As with all ornaments, the intent of the Hallmark Keepsake “Harry! Happy Birthday!” ornament is to be hung on a Christmas Tree. And for those creating the ultimate fantasy Christmas Tree, the “Harry! Happy Birthday!” ornament is a take-it or leave-it addition. The ornament has a brass hook loop that comes out of the top Hagrid’s head. This is remarkably stable (surprisingly) and the ornament only sways when it (or the tree) is bumped.
This may be the best possible selling point for the “Harry! Happy Birthday!” ornament; it is exceptionally well-balanced.
Hallmark Keepsake began delving into the collectibles market in 1991 with Star Trek when it introduced the exceptionally limited edition original U.S.S. Enterprise ornament (click here for that review). Since then, they have delved into virtually every other collectible franchise in an attempt to cash in on every major license. The Harry Potter series has had several ornaments made for it, but none of them have truly exploded in value. Given how expensive the ornament is initially and how it has no light or sound functions, it is hard to believe this one will be appreciating any time soon.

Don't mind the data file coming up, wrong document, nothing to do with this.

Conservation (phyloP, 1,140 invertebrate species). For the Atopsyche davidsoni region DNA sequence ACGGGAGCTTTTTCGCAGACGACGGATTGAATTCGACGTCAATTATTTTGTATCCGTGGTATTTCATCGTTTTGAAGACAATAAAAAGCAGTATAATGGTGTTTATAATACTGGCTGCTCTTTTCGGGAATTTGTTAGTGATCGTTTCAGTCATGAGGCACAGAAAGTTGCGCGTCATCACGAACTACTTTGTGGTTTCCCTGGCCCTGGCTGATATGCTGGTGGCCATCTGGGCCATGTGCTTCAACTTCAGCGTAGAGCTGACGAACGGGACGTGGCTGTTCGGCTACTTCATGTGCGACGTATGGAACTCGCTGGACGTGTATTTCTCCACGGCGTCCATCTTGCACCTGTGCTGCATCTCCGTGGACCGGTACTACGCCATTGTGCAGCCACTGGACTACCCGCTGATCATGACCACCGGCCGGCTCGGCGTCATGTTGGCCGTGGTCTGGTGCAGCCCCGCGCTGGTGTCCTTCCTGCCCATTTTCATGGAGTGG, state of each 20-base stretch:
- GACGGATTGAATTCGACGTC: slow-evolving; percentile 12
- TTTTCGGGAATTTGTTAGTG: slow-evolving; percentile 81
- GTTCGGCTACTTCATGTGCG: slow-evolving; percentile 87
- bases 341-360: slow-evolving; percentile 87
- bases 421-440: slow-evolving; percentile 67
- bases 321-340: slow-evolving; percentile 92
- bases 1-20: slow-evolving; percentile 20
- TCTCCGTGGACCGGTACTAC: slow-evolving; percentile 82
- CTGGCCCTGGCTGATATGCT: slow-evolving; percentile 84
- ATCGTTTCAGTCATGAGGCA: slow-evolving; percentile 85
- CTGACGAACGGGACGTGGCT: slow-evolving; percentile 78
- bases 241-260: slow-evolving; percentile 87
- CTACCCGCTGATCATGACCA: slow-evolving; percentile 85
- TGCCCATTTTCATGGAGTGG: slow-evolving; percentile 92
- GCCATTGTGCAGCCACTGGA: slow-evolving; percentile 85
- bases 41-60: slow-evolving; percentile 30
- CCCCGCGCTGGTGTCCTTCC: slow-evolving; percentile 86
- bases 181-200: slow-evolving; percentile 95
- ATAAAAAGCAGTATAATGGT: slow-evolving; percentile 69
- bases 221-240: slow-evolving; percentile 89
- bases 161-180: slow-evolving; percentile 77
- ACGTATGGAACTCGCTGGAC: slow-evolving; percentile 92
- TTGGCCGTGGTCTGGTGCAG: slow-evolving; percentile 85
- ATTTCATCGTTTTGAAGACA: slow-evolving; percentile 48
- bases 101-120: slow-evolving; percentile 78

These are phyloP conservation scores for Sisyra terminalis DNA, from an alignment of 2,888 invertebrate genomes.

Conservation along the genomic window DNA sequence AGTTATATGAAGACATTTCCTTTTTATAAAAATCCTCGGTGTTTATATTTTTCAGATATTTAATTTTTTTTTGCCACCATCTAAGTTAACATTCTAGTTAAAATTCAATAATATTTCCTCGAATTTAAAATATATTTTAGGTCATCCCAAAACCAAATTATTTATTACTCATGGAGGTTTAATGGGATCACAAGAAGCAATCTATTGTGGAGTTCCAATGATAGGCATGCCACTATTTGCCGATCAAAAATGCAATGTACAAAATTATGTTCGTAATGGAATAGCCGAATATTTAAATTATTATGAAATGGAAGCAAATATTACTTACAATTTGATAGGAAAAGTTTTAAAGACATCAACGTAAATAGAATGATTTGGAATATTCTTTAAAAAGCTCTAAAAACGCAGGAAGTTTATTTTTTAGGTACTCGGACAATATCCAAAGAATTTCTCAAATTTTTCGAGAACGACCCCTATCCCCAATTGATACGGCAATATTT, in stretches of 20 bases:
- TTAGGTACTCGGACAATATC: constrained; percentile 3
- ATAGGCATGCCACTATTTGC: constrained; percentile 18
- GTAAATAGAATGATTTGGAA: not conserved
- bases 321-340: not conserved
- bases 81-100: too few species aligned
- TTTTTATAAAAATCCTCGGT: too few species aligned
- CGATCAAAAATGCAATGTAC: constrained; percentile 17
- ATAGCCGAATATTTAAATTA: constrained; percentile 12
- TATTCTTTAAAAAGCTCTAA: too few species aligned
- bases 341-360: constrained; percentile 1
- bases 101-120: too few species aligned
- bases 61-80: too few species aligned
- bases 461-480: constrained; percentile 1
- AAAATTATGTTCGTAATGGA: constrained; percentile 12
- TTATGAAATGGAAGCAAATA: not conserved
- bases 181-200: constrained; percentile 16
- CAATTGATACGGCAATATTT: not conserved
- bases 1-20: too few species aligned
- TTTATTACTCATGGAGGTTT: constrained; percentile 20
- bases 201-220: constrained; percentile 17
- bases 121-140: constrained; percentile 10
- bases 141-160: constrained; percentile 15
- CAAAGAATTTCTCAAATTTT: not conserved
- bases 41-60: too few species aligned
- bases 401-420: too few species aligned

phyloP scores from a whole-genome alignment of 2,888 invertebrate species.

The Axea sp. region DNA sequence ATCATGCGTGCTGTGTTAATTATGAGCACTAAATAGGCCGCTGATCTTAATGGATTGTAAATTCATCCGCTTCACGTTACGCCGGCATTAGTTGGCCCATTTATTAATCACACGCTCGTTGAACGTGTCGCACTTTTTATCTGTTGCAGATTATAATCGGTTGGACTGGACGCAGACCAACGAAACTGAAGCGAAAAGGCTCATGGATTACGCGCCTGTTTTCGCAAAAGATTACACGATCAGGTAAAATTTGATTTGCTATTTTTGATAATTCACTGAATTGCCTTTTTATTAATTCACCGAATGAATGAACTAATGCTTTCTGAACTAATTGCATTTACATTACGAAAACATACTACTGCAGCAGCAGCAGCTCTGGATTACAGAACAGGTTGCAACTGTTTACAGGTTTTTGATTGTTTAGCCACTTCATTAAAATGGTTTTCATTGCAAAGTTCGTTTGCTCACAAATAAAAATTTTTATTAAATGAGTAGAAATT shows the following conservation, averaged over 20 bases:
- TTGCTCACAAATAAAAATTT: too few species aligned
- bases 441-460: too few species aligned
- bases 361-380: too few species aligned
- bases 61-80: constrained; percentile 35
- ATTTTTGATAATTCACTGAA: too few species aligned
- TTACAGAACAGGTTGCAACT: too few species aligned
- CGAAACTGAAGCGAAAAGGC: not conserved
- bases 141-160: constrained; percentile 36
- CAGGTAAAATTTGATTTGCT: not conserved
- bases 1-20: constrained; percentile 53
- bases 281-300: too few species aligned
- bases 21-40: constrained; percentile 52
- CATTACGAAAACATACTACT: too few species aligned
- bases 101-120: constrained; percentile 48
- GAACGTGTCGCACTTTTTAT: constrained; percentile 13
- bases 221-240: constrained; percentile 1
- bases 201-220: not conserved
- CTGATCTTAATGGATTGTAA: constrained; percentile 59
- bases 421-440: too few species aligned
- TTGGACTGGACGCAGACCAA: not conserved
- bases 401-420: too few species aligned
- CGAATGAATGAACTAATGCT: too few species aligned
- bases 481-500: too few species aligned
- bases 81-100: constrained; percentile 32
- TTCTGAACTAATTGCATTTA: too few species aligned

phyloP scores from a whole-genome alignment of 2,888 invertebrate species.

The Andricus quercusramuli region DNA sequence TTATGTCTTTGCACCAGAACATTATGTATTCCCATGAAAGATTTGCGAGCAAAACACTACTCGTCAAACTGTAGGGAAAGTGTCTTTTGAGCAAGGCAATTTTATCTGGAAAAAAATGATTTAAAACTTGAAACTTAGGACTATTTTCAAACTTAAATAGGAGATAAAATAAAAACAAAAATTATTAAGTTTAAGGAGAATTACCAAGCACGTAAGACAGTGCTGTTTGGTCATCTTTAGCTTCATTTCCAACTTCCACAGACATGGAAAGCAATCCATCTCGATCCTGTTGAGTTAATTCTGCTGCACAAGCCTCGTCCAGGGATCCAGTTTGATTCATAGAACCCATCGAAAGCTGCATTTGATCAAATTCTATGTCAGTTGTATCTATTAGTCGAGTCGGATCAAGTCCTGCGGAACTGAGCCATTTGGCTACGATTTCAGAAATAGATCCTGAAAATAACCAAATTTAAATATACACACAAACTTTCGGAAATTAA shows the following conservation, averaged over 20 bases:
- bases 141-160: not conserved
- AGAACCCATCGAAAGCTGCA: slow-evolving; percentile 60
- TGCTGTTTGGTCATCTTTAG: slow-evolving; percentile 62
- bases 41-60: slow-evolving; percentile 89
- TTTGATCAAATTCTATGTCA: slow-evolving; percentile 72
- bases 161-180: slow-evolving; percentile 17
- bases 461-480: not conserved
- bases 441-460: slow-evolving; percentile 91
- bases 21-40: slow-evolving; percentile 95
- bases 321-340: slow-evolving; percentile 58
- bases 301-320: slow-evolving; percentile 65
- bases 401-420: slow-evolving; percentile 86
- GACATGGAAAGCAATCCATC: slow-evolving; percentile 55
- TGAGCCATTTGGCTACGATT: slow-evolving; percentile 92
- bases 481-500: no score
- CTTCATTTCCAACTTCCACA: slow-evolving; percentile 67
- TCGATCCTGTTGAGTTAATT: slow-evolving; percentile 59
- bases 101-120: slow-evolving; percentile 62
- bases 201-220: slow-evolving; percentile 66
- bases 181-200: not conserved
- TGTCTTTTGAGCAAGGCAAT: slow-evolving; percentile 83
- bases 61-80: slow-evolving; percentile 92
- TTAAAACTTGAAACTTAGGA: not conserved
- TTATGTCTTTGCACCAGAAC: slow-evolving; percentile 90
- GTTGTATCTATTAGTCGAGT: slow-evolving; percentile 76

In other words, this is not the best investment piece and even the collectors and fans seem to be pretty neutral to it.
Despite the excellent balance of the “Harry! Happy Birthday!” ornament, the expense of the ornament, especially given that it has no special light or sound functions, and the low level of detailing to the sculpt make it easy to let this one stay on the shelves, as opposed to the trees!
For other ornaments, please check out my reviews of:
2009 "Just The Right Tree" Peanuts ornament
Syracuse Orangemen Blown Glass Helmet ornament
2010 Edward And Bella Twilight Ornament
For other ornament and toy reviews, please visit my index page by clicking here!
© 2010, 2009 W.L. Swarts. May not be reprinted without permission.